Background: Polymorphism in mitochondrial DNA have been proven to be useful in studying genetic relationships and origins. The origins of caste populations have remained an enigma and genetic relationships among ranked caste groups are not uniform across geographical regions in India.
Aim: This study was undertaken to investigate the nature and extent of mtDNA variation and relationships among caste groups of the western Indian State of Maharashtra and examine the implication of the results on their origins.
Subjects and methods: One population was selected from each of the three caste ranks and blood samples were obtained with informed consent from unrelated individuals. The ranked caste populations were: upper (Brahmin; n=31), middle (Maratha; n=41), and lower (Nava Baudh; n=40). Ten relevant restriction site polymorphisms (RSPs) and one Insertion/Deletion (InDel) polymorphism were studied. The Hypervariable Segment 1 (HVS1) was sequenced in a subset of sampled individuals.
Results: Four RSP loci were found to be monomorphic in all populations. The InDel locus was monomorphic in two (Brahmin and Maratha) populations. One haplotype, constructed on the basis of the RSPs, was found to be predominant in all populations. Haplotype diversity was of similar magnitudes among Maratha and Nava Baudh (68% and 64%, respectively), and was much higher than among the Brahmin (49%). The frequency of haplogroup M was found to be high in all three groups, but, contrary to expectations, was highest in the upper caste Brahmin. About 10% of Brahmins, however, possessed the haplogroup C. Extensive variation was found in the HVS1 region. The nucleotide diversities and mean number of mismatches were found to be of similar magnitudes in all three groups.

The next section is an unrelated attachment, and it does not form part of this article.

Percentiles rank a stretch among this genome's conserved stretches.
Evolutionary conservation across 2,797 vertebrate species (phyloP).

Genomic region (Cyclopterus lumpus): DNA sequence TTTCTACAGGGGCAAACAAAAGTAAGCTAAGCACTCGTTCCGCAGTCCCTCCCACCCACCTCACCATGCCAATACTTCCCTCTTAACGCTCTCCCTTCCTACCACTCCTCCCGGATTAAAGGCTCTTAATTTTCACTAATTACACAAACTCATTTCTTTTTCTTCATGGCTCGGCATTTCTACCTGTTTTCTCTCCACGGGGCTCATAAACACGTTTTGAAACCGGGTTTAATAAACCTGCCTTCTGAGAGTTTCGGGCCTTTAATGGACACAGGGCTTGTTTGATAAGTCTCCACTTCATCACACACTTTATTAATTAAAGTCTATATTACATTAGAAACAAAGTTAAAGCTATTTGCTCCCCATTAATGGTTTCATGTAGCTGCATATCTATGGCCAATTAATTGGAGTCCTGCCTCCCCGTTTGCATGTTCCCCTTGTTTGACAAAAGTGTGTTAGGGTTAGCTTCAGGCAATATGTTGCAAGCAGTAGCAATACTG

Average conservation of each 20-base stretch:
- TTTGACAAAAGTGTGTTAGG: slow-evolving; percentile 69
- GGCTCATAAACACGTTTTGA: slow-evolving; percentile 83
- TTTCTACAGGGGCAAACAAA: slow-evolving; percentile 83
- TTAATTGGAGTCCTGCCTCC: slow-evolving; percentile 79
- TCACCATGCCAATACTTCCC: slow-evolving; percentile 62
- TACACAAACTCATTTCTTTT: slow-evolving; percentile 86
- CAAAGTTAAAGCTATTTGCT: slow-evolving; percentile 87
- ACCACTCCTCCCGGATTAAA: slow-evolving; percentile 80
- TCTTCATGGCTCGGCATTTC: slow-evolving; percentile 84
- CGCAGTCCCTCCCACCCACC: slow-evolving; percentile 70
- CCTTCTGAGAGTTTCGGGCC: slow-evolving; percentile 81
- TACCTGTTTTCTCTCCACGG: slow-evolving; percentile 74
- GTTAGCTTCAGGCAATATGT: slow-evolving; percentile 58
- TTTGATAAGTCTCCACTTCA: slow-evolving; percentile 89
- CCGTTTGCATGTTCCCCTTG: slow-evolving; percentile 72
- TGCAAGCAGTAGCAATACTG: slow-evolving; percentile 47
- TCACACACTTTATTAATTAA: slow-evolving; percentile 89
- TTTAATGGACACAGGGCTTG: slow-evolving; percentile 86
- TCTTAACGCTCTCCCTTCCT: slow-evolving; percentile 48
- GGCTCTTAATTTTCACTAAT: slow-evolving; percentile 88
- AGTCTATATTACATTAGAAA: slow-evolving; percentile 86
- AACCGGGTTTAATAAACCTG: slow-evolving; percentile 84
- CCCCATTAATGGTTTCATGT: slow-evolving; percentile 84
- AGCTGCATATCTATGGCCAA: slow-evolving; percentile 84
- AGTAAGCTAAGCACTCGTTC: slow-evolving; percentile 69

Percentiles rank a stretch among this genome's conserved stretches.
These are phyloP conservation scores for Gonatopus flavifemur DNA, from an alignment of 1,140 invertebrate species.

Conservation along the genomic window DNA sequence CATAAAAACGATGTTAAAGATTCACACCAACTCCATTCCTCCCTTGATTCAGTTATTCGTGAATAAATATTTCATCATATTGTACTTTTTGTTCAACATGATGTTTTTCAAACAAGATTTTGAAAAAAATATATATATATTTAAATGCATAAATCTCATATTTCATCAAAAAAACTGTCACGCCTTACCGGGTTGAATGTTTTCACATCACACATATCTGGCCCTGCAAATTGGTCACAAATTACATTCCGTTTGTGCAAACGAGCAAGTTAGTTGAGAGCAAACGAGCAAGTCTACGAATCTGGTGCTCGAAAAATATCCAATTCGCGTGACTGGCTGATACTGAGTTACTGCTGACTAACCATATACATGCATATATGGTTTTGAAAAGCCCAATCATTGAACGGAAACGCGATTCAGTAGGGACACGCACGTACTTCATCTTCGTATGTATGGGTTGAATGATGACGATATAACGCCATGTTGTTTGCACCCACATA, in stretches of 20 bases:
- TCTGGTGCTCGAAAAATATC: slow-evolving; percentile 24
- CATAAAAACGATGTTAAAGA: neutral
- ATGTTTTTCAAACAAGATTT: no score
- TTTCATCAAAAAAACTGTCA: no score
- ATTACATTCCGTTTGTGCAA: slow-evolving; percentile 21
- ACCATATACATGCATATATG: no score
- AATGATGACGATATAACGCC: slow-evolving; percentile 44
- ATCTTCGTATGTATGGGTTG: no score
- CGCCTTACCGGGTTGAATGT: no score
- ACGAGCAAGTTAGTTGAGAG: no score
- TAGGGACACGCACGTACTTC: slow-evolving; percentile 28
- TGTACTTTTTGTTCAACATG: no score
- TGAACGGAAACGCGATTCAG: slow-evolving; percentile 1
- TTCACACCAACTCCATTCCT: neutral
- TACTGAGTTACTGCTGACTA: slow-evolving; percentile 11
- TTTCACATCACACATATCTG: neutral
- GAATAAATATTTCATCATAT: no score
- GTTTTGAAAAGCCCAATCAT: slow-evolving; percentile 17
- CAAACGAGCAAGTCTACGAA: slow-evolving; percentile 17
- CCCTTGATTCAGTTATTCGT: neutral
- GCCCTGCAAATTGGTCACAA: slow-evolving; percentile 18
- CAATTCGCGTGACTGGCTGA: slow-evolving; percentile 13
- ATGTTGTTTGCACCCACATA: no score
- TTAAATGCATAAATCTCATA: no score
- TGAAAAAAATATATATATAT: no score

Conclusions: The upper caste group, Brahmin, is genetically distinct from the middle and lower caste groups. However, in view of the highest frequency of haplogroup M among the Brahmin, it appears that there may have been recruitment from other populations into this group.